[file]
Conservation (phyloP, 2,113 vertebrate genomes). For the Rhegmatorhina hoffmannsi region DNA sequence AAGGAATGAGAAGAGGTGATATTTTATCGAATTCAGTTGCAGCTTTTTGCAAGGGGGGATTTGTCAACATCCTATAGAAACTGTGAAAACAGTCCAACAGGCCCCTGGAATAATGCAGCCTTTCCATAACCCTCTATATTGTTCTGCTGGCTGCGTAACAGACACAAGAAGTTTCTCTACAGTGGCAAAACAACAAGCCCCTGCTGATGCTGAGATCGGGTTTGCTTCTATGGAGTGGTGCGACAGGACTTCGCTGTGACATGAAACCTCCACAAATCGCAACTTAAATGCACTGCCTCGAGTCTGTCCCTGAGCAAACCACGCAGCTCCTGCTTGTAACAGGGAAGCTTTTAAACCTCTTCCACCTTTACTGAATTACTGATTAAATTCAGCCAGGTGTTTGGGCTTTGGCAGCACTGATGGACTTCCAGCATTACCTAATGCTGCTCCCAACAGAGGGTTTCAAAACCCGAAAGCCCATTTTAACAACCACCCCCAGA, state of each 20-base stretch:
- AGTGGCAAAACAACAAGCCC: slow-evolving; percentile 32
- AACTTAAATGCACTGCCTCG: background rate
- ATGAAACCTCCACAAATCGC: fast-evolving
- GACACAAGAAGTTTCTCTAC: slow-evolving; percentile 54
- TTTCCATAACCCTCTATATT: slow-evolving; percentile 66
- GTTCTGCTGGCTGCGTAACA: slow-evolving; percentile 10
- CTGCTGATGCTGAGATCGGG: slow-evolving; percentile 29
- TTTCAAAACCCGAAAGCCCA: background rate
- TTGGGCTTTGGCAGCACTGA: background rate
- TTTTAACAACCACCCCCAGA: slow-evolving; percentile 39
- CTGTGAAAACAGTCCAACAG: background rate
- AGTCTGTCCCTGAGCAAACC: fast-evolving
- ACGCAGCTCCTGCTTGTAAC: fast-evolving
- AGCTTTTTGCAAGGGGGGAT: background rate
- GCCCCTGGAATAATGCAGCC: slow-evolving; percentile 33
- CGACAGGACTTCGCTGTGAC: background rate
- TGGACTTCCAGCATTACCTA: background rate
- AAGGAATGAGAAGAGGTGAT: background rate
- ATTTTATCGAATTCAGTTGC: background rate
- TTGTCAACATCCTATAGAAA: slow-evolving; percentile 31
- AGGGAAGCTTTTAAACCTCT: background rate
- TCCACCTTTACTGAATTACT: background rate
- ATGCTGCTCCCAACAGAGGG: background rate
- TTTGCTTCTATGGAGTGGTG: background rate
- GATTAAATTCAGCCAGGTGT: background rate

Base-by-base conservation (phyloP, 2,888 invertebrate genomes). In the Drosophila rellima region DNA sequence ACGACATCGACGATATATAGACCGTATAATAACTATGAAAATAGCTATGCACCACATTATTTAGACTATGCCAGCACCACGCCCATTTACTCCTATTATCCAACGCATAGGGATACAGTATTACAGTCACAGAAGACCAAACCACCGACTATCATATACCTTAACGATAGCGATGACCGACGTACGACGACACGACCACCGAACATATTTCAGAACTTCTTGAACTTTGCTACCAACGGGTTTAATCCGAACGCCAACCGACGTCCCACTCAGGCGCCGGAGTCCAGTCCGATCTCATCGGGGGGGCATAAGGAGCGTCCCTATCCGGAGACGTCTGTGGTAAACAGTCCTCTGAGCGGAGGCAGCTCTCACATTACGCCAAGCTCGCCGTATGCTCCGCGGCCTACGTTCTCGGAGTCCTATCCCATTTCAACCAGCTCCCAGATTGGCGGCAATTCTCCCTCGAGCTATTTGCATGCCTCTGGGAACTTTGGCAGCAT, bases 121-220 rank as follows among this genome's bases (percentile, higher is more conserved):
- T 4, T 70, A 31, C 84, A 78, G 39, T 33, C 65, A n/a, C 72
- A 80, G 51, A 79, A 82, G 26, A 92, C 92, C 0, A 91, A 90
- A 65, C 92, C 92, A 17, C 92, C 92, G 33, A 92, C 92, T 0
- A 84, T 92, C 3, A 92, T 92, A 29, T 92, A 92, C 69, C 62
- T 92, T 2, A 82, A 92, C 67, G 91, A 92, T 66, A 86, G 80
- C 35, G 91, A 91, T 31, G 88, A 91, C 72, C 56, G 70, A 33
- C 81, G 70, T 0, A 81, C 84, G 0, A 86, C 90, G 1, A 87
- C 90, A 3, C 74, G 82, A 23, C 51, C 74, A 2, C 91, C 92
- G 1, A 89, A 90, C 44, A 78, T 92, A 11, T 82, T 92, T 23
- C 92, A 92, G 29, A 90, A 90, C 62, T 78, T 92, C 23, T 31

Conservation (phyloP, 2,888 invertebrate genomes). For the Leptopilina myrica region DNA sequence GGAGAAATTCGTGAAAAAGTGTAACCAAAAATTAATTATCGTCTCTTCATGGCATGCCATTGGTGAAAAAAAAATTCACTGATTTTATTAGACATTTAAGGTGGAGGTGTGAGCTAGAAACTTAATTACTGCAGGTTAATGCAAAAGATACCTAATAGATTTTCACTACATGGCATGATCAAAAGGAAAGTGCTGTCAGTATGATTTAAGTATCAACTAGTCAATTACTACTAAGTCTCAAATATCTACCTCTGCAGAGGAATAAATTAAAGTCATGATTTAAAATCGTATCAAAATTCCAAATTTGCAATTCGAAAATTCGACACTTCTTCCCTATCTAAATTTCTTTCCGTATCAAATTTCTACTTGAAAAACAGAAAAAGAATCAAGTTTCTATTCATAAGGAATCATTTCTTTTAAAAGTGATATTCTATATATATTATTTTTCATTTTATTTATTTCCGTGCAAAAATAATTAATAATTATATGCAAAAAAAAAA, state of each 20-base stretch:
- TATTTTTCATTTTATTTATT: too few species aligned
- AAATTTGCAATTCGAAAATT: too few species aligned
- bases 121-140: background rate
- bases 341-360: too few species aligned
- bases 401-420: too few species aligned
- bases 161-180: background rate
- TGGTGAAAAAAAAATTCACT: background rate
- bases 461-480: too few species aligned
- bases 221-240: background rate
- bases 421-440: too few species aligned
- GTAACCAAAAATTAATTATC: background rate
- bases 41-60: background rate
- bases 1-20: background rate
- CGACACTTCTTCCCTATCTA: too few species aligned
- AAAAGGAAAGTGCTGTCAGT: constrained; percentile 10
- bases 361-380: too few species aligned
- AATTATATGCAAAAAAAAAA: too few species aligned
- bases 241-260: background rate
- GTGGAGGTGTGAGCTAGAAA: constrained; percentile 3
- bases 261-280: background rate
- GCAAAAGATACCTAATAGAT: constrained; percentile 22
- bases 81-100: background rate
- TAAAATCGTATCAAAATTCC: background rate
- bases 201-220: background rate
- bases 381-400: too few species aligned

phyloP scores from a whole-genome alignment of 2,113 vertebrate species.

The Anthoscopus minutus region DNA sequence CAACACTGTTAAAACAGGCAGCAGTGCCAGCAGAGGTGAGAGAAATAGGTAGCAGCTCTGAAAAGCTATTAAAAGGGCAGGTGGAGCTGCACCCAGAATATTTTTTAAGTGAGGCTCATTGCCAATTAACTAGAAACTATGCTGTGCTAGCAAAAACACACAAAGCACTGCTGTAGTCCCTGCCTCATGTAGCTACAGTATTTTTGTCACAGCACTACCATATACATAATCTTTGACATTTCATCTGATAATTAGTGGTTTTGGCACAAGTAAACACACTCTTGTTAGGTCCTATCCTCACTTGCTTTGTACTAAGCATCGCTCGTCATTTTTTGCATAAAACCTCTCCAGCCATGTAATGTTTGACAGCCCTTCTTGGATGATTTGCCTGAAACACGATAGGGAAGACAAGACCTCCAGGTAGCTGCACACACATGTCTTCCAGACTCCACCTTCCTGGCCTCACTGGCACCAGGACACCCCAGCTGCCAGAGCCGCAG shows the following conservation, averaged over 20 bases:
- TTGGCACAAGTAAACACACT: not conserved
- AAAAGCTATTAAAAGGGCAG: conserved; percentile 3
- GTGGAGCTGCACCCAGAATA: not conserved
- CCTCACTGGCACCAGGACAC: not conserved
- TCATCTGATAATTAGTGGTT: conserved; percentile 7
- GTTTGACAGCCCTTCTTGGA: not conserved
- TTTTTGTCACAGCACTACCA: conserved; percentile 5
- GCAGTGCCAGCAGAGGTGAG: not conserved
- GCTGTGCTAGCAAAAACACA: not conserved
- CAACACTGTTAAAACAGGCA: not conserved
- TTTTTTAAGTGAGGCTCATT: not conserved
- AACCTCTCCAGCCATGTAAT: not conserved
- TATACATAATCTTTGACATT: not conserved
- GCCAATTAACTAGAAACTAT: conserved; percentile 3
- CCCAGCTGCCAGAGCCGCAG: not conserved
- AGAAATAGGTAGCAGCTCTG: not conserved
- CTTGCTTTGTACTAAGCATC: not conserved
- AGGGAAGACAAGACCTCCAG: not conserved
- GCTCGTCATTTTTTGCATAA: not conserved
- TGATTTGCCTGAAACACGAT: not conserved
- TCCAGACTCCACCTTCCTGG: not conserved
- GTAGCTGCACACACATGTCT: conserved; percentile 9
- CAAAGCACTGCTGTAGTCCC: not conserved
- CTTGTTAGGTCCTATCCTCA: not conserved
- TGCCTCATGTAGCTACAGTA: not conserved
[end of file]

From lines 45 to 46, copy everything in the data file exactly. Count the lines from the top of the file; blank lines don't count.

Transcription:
- TGGTGAAAAAAAAATTCACT: background rate
- bases 461-480: too few species aligned